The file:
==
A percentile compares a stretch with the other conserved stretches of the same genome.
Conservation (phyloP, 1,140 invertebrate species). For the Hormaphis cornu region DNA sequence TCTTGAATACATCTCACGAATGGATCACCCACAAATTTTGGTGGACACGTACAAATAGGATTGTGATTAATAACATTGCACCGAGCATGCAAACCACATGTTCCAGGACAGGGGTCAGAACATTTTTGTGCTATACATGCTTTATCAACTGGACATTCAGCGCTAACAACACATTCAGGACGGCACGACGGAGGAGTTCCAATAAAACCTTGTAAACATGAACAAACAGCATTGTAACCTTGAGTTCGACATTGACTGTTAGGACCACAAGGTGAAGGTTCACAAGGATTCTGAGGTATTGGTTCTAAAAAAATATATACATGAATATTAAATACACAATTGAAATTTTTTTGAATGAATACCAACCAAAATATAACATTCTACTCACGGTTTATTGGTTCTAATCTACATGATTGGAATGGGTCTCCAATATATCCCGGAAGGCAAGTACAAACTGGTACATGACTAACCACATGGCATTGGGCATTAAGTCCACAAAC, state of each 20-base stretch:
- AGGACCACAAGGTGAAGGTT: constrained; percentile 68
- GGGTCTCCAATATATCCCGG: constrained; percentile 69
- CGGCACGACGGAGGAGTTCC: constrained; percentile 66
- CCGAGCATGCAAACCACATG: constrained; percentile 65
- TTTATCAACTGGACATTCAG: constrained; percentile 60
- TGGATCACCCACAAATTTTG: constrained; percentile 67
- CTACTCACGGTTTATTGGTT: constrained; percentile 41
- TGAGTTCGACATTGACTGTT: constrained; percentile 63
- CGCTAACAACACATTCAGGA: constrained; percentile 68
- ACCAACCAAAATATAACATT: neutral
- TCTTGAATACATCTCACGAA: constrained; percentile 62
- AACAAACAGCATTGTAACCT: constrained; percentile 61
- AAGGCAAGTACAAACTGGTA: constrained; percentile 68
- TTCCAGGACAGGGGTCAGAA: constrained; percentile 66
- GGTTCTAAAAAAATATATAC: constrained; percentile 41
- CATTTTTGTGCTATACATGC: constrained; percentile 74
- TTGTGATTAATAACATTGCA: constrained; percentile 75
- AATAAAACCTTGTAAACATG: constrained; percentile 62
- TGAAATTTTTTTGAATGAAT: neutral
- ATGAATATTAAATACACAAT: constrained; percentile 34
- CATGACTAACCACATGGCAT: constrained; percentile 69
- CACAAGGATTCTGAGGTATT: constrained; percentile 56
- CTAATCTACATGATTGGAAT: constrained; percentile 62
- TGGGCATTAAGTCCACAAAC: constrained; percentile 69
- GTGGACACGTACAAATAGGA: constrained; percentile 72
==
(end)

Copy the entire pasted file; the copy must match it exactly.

A percentile compares a stretch with the other conserved stretches of the same genome.
Conservation (phyloP, 1,140 invertebrate species). For the Hormaphis cornu region DNA sequence TCTTGAATACATCTCACGAATGGATCACCCACAAATTTTGGTGGACACGTACAAATAGGATTGTGATTAATAACATTGCACCGAGCATGCAAACCACATGTTCCAGGACAGGGGTCAGAACATTTTTGTGCTATACATGCTTTATCAACTGGACATTCAGCGCTAACAACACATTCAGGACGGCACGACGGAGGAGTTCCAATAAAACCTTGTAAACATGAACAAACAGCATTGTAACCTTGAGTTCGACATTGACTGTTAGGACCACAAGGTGAAGGTTCACAAGGATTCTGAGGTATTGGTTCTAAAAAAATATATACATGAATATTAAATACACAATTGAAATTTTTTTGAATGAATACCAACCAAAATATAACATTCTACTCACGGTTTATTGGTTCTAATCTACATGATTGGAATGGGTCTCCAATATATCCCGGAAGGCAAGTACAAACTGGTACATGACTAACCACATGGCATTGGGCATTAAGTCCACAAAC, state of each 20-base stretch:
- AGGACCACAAGGTGAAGGTT: constrained; percentile 68
- GGGTCTCCAATATATCCCGG: constrained; percentile 69
- CGGCACGACGGAGGAGTTCC: constrained; percentile 66
- CCGAGCATGCAAACCACATG: constrained; percentile 65
- TTTATCAACTGGACATTCAG: constrained; percentile 60
- TGGATCACCCACAAATTTTG: constrained; percentile 67
- CTACTCACGGTTTATTGGTT: constrained; percentile 41
- TGAGTTCGACATTGACTGTT: constrained; percentile 63
- CGCTAACAACACATTCAGGA: constrained; percentile 68
- ACCAACCAAAATATAACATT: neutral
- TCTTGAATACATCTCACGAA: constrained; percentile 62
- AACAAACAGCATTGTAACCT: constrained; percentile 61
- AAGGCAAGTACAAACTGGTA: constrained; percentile 68
- TTCCAGGACAGGGGTCAGAA: constrained; percentile 66
- GGTTCTAAAAAAATATATAC: constrained; percentile 41
- CATTTTTGTGCTATACATGC: constrained; percentile 74
- TTGTGATTAATAACATTGCA: constrained; percentile 75
- AATAAAACCTTGTAAACATG: constrained; percentile 62
- TGAAATTTTTTTGAATGAAT: neutral
- ATGAATATTAAATACACAAT: constrained; percentile 34
- CATGACTAACCACATGGCAT: constrained; percentile 69
- CACAAGGATTCTGAGGTATT: constrained; percentile 56
- CTAATCTACATGATTGGAAT: constrained; percentile 62
- TGGGCATTAAGTCCACAAAC: constrained; percentile 69
- GTGGACACGTACAAATAGGA: constrained; percentile 72